Thursday, May 9, 2019

The Traitor

I asked my children, "You've heard your mother and I talk about a situation like this?"  They both replied, their statements were clearly, mama wouldn't want to be like this, not having a life.  I am sure the words were varied and it was most likely unfair to put them on the spot, but I was about to make a life ending choice for their mother, my wife.  Bear in mind my children are adults, my daughter with her own nearly adult children.  I am sure the comments were as hard for them as it was for me.  Joan and I had discussed this, discussed this, joked about it, talked about various options many times.  It always ended with, if I can't have a productive active life I don't want one.  We would also make comments about the costs of such long term life support when the chances of recovery were slim to none and neither of us wanted money spent that way. 
Never, under any circumstances did I expect to find myself in this position.  I always expected she would be making this decision about me.  Statistically, logically, everything said I would die first.  My plan was to die while traveling on business, accidental death, traveling death, the bonuses to insurances, card payouts, airline death benefits, rental car payouts would have left her more than comfortable no matter how long she lived.  That was the plan.  I guess God had another.

I gave the doctor my decision.  The word burned, it was visible in my mind, it hurt.  Logically I know it was the right decision, emotionally it will never be.  All our planning, all of our discussions still didn't help make it feel right.  Maybe those conversation aided me, I don't know.  Spiritually it still feels right.  I cannot imagine my unresponsive body slowly dying with my soul attached, not being able to move on.  Picture being inside a room with no windows, doors, you want out but you can't leave, not until that last breath and the people who put you here only meant the best for you.  In our desire to keep her, we would have imprisoned her until the machines could not keep her body alive.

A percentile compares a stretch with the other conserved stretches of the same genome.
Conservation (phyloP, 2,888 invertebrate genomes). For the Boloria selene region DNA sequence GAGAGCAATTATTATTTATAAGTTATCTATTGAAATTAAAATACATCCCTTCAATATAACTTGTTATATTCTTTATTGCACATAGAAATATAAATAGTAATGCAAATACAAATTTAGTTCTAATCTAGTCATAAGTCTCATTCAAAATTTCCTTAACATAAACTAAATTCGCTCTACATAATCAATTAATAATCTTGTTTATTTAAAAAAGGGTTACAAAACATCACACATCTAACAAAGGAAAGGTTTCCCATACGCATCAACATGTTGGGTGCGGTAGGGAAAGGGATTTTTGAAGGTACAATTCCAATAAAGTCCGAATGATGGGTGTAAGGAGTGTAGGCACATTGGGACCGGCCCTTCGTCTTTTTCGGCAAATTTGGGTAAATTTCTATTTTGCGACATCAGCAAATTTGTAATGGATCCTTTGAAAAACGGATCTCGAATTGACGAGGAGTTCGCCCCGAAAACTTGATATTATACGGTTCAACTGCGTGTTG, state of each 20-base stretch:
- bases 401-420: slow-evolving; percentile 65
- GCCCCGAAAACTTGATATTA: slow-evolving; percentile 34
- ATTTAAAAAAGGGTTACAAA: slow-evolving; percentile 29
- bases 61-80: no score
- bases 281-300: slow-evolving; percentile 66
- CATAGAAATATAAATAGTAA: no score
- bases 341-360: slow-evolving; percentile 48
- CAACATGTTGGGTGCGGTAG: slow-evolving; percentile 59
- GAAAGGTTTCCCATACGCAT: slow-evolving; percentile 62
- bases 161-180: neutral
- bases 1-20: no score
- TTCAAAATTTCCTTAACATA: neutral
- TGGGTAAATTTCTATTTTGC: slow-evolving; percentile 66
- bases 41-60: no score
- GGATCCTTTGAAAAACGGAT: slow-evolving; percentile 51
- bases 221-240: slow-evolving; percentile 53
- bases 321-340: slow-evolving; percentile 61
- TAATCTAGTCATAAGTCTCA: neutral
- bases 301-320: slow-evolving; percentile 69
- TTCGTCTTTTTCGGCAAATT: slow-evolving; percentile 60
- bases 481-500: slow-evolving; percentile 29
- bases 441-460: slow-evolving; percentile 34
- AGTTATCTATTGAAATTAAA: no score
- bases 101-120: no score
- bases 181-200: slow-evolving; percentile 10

Next came phone calls, family and some friends. Joans mother and her baby brother arrived, her younger brother was in Washington state and was getting a plane.  My brother and his wife were packed and in a car heading up from Florida.  I can't remember over the next 39 hours who arrived, when, how long they stayed but many came.  Joans mother was hurt, angry, she sat at Joans side with her rosary.  She commented that she held me responsible because her daughter was perfectly fine when she gave her to me 38+ years ago.  There was nothing to say but "I'm sorry."  Later I heard her stating God had a lot to answer for.

I am not sure what I said, to who, the next couple of hours were a blur.  The hospital staff was amazing.  The nurses main concern was getting Joan settled for the night in a room and on a morphine drip to ensure minimal to no pain.  At some point Val and Cory brought in the grand kids.  I could see how hard this was on them.  I asked them if they wanted to talk to Nana, hold her hand and say their goodbyes she wasn't leaving this hospital, it would be their last chance to see her and talk to her.  Austin walked over and what I remember is he commented through tears that Nana would never know his children or they her.  After a while Joan's mom had to go home so Scott and she left for the night.  I told my kids they might want to go home get sleep because it was going to be a long weekend.  They were concerned about me being alone with Joan, but that is what I wanted.  Friday night was going to be my night to make as much peace as I could with her.

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